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Retired deacon shares mission experience in Louisiana

09-03-2016

Natural disasters bring troubling times. Victims often face injuries, property damage and grief. Roads close. Schools and businesses do, too. People feel trapped. They search for necessities such as clean water, clothing, shelter and food.

As one Louisiana man who lost his home to the recent flood said, “We were straight up survival mode.” 

That ‘survival mode’ brings out those who serve. It begs for the love and compassion that Catholics are called to have for neighbors.

After hearing about the flooding that affected Louisiana in August, Deacon Bob Bridwell, from St. Stephen the First Martyr Church in Sanford, felt compelled to volunteer. He wanted to pack his bag and head for the region where he once earned a graduate degree from Louisiana State University.

Deacon Bob reached out to Catholic Charities of the Diocese of Raleigh to enquire about available opportunities for him to travel to the area as an independent volunteer. Through coordination between Catholic Charities USA and Catholic Charities of the Diocese of Raton Rogue, an opportunity was found.

During the next two weeks, Deacon Bob will share pictures and reflections from his experience. Please keep him in your thoughts and prayers as he enacts the Corporal Works of Mercy.

Getting to know Deacon Bob, in his words …

I’m a deacon and a retired city planner.  For several years following Hurricane Floyd, I was responsible for managing $82 million in HMGP grant funds from FEMA and NC supplemental funds.  During that time I was a certified flood recovery manager. 

I know the misery of flood recovery and how desperate people can become.

Sunday, August 28

THE FLIGHT - I left Sanford on my journey to Baton Rouge with the intent to be of some help to people suffering from the epic floods in southwestern Louisiana. It was a beautiful day and the flight was uneventful until we approached Baton Rouge. The plane bounced through a bank of thunder clouds in what I thought was our final approach. Coming through the clouds the plane switched back to the east and crossed the mighty Mississippi River. I had been to Baton Rouge before so I knew we had turned east away from the airport.

It was 5:30 p.m. and we were expected to land at 5:56 p.m. The next two hours were spent crisscrossing the river, touring the state capital, the LSU campus and the Louisiana flatlands that reminded me a little of eastern NC. But not landing. The pilot finally addressed us saying that a severe thunderstorm had settled over the Baton Rouge airport. This wouldn’t have been so notable except for the irony of arriving to do flood control work. So, we were diverted to New Orleans because we were low on fuel.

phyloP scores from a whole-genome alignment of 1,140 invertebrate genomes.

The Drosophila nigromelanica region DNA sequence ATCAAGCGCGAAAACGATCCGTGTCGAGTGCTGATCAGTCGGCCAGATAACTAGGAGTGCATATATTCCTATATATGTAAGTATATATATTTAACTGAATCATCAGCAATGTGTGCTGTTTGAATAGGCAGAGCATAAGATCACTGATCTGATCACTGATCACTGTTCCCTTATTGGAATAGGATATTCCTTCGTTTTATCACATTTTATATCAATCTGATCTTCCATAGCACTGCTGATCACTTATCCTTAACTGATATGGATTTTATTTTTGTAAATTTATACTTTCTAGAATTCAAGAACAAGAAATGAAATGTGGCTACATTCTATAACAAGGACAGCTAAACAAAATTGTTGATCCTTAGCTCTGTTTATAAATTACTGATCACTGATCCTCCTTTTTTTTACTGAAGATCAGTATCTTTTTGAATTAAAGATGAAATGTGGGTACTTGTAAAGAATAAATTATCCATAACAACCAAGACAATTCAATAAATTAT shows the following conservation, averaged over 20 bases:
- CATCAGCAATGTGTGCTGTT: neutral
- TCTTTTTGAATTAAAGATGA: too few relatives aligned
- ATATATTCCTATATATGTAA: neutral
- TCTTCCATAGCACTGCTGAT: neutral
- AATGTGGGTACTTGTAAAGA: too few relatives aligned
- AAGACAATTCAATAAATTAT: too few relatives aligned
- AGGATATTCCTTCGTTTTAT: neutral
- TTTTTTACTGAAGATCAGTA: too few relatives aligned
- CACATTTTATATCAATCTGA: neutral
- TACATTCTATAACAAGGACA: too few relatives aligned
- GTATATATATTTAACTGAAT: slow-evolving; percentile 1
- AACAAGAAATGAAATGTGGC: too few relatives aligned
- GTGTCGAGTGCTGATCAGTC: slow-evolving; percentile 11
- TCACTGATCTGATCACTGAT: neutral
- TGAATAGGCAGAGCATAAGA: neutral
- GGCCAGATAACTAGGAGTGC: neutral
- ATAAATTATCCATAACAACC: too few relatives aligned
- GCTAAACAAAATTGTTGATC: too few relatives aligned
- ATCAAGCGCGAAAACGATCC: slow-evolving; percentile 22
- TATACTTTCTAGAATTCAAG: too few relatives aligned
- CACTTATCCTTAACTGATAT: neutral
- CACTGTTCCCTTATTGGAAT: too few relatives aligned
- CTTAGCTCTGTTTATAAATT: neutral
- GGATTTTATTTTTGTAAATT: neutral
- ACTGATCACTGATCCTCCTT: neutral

When the plane parked on the tarmac to refuel the crew decided to “crack the door” to the plane. I guess they thought we might want some fresh air. There is no fresh air in Louisiana in August. The plane got warm and muggy. Trying to lighten the mood I commented that they were going to let the flies in. But the lady in the seat ahead of me started fretting about mosquitoes and about something called the Zika virus. It didn’t help the mood. They finally closed the door, ordered everyone to return seats to upright positions, and off we flew to Baton Rouge. We landed at 8:30 p.m., roughly two and a half hours late.

Monday, August 29

BATON ROUGE AND ASCENSION PARISH - After consuming copious amounts of that nectar called community coffee, the Catholic Charities workers were given an orientation by the staff of Louisiana Catholic Charities. We were told that the flood event began on August 14th and that search and rescue continued until August 22nd, a short week ago. Ten rivers had exceeded their historic flood stages, caskets were floating in the waters and Interstate 10 was closed for 90 miles, from Lafayette to Lake Charles. Some motorists were stranded on the interstate up to forty hours. Conservative estimates (estimates that someone took the time to report) are that 40,000 people were rescued, 146,000 homes were damaged or destroyed and 13 people died. 

Eleven thousand people are in shelters, many because all the family members lost their homes.  Businesses are closed or reduced in work with many who have lost their jobs. There’s no work to go to. 

The impact is being felt in 20 Louisiana parishes (the equivalent of counties) and a third of the state. Everyone has either suffered from flooding or knows someone affected. Many Catholic churches and schools flooded. But they’re pulling together, pooling their resources and taking care of people who are suffering.  A flood is a disaster event that affects all senses.  It affects the body, the mind and the soul.

Lessons have been learned in Louisiana and they’re using new techniques to aid in the recovery like PODs, or points of distribution, to get help directly to people. There’s also something called MAST, or multi agency service teams, where all the governmental and non-profit groups are serving as one stop intake and needs assessment so that victims are not required to apply and tell their story over and over.

So learning this information the folks at the orientation left for their assigned shelters to begin performing their MAST roles. My team - which included case workers from Louisiana Catholic Charities, Oklahoma Catholic Charities and myself - left for a shelter in Ascension Parish, east of Baton Rouge. It was a large structure normally used by LSU Agricultural Extension. There were beds everywhere. What struck me was people caring for their neighbors and trying to make the best of a very difficult situation. 

I watched a man getting a haircut by a delightful woman who spoke softly to him as she worked. When she had finished he asked if he could pray for her and he did so for quite some time. I watched the same woman cut hair and comfort women, men and children all day.